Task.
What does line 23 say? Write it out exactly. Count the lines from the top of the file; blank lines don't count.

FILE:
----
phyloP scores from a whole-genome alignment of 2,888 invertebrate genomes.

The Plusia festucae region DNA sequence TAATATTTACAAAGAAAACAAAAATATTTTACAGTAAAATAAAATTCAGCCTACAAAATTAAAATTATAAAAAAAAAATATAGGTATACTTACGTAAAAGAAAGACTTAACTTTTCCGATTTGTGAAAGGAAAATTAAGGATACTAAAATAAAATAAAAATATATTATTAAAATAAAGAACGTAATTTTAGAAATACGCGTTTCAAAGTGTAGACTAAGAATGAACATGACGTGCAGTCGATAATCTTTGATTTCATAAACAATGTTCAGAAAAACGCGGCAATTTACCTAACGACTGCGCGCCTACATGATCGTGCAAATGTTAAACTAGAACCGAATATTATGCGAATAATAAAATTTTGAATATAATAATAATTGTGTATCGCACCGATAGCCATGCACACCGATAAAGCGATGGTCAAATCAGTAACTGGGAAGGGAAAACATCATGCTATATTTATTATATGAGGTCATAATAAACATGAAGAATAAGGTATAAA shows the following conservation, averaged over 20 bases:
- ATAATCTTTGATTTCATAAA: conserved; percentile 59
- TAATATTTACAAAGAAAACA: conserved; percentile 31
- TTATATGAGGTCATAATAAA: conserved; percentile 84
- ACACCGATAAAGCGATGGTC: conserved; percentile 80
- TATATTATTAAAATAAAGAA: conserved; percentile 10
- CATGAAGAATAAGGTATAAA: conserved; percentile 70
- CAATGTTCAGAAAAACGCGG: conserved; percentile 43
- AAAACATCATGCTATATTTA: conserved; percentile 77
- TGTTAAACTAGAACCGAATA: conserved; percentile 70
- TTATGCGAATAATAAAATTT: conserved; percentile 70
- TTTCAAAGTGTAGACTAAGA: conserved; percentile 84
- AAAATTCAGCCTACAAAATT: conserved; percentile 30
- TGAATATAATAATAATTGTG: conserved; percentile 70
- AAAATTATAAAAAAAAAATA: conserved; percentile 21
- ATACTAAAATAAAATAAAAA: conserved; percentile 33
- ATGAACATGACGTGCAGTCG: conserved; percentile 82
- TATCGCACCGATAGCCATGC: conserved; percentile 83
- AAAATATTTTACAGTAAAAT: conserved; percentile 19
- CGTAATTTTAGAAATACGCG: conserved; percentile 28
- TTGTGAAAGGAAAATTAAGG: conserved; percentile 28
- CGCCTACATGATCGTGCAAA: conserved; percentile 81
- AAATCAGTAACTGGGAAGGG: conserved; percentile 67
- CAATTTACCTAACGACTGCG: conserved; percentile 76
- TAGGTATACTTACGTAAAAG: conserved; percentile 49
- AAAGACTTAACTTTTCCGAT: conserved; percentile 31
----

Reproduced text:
- CGCCTACATGATCGTGCAAA: conserved; percentile 81